Home iOS & Swift Books Design Patterns by Tutorials

Flyweight Pattern Written by Jay Strawn

Heads up... You're reading this book for free, with parts of this chapter shown beyond this point as scrambled text.

You can unlock the rest of this book, and our entire catalogue of books and videos, with a raywenderlich.com Professional subscription.

The flyweight pattern is a structural design pattern that minimizes memory usage and processing.

This pattern provides objects that all share the same underlying data, thus saving memory. They are usually immutable to make sharing the same underlying data trivial.

The flyweight pattern has objects, called flyweights, and a static method to return them.

Does this sound familiar? It should! The flyweight pattern is a variation on the singleton pattern. In the flyweight pattern, you usually have multiple different objects of the same class. An example is the use of colors, as you will experience shortly. You need a red color, a green color and so on. Each of these colors are a single instance that share the same underlying data.

When should you use it?

Use a flyweight in places where you would use a singleton, but you need multiple shared instances with different configurations. If you have an object that’s resource intensive to create and you can’t minimize the cost of creation process, the best thing to do is create the object just once and pass it around instead.

Playground example

Open AdvancedDesignPatterns.xcworkspace in the starter directory and then click on the Flyweight link to open the page. Here, you’ll use UIKit. Flyweights are very common in UIKit. UIColor, UIFont, and UITableViewCell are all examples of classes with flyweights.

import UIKit

let red = UIColor.red
let red2 = UIColor.red
print(red === red2)
let color = UIColor(red: 1, green: 0, blue: 0, alpha: 1)
let color2 = UIColor(red: 1, green: 0, blue: 0, alpha: 1)
print(color === color2)
extension UIColor {
  // 1
  public static var colorStore: [String: UIColor] = [:]
  // 2
  public class func rgba(_ red: CGFloat,
                         _ green: CGFloat,
                         _ blue: CGFloat,
                         _ alpha: CGFloat) -> UIColor {
    let key = "\(red)\(green)\(blue)\(alpha)"
    if let color = colorStore[key] {
      return color
    // 3
    let color = UIColor(red: red,
                        green: green,
                        blue: blue,
                        alpha: alpha)
    colorStore[key] = color
    return color
let flyColor = UIColor.rgba(1, 0, 0, 1)
let flyColor2 = UIColor.rgba(1, 0, 0, 1)
print(flyColor === flyColor2) 

What should you be careful about?

In creating flyweights, be careful about how big your flyweight memory grows. If you’re storing several flyweights, as in colorStore above, you minimize memory usage for the same color, but you can still use too much memory in the flyweight store.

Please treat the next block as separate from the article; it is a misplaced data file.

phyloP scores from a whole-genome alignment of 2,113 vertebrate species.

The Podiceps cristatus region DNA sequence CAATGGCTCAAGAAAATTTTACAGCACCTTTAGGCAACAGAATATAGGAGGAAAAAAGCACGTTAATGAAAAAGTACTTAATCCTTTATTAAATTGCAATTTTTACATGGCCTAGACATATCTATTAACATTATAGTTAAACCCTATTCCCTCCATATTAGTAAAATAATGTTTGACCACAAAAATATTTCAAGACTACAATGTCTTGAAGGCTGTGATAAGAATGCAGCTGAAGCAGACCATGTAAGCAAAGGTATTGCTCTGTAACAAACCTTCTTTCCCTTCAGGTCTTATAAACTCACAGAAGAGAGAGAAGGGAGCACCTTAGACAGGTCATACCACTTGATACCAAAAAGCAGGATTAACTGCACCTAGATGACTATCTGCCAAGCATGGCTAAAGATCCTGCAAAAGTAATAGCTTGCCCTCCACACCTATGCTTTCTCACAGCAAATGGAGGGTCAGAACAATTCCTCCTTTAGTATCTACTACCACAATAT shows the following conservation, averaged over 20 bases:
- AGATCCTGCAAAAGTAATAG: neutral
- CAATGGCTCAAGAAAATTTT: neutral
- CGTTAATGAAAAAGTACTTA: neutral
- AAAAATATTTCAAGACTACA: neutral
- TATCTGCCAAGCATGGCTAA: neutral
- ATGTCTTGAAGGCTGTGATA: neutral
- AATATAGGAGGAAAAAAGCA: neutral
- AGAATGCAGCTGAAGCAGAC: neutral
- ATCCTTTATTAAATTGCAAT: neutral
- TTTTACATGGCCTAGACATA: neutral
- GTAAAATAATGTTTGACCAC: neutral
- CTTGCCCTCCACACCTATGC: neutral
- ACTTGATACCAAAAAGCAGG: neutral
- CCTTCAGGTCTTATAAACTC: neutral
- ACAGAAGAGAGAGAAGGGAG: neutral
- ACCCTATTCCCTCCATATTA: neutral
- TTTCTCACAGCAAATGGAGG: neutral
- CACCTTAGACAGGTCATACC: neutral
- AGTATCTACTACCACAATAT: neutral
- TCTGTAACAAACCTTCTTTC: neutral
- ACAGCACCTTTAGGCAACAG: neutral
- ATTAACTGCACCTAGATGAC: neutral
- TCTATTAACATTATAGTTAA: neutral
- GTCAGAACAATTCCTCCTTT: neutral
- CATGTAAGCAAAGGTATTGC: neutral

Tutorial project

Throughout this section, you’ll create a tutorial app called YetiJokes.

import Foundation

public final class Fonts {

  // 1
  public static let large = loadFont(name: fontName,
                                     size: 30.0)
  public static let medium = loadFont(name: fontName,
                                      size: 25.0)
  public static let small = loadFont(name: fontName,
                                     size: 18.0)
  // 2
  private static let fontName = "coolstory-regular"
  // 3
  private static func loadFont(name: String,
                               size: CGFloat) -> UIFont {

    if let font = UIFont(name: name, size: size) {
      return font

    let bundle = Bundle(for: Fonts.self)
    // 4
      let url = bundle.url(forResource: name,
                           withExtension: "ttf"),
      let fontData = NSData(contentsOf: url),
      let provider = CGDataProvider(data: fontData),
      let cgFont = CGFont(provider),
      let fontName = cgFont.postScriptName as String? else {
        preconditionFailure("Unable to load font named \(name)")
    CTFontManagerRegisterGraphicsFont(cgFont, nil)
    // 5
    return UIFont(name: fontName, size: size)!

import YetiTheme
// MARK: - View Life Cycle
public override func viewDidLoad() {

  textLabel.font = Fonts.small
switch sender.selectedSegmentIndex {
case 0:
  textLabel.font = Fonts.small
case 1:
  textLabel.font = Fonts.medium
case 2:
  textLabel.font = Fonts.large
  textLabel.font = Fonts.small

Key points

You learned about the flyweight pattern in this chapter. Here are its key points:

Have a technical question? Want to report a bug? You can ask questions and report bugs to the book authors in our official book forum here.

Have feedback to share about the online reading experience? If you have feedback about the UI, UX, highlighting, or other features of our online readers, you can send them to the design team with the form below:

© 2021 Razeware LLC

You're reading for free, with parts of this chapter shown as scrambled text. Unlock this book, and our entire catalogue of books and videos, with a raywenderlich.com Professional subscription.

Unlock Now

To highlight or take notes, you’ll need to own this book in a subscription or purchased by itself.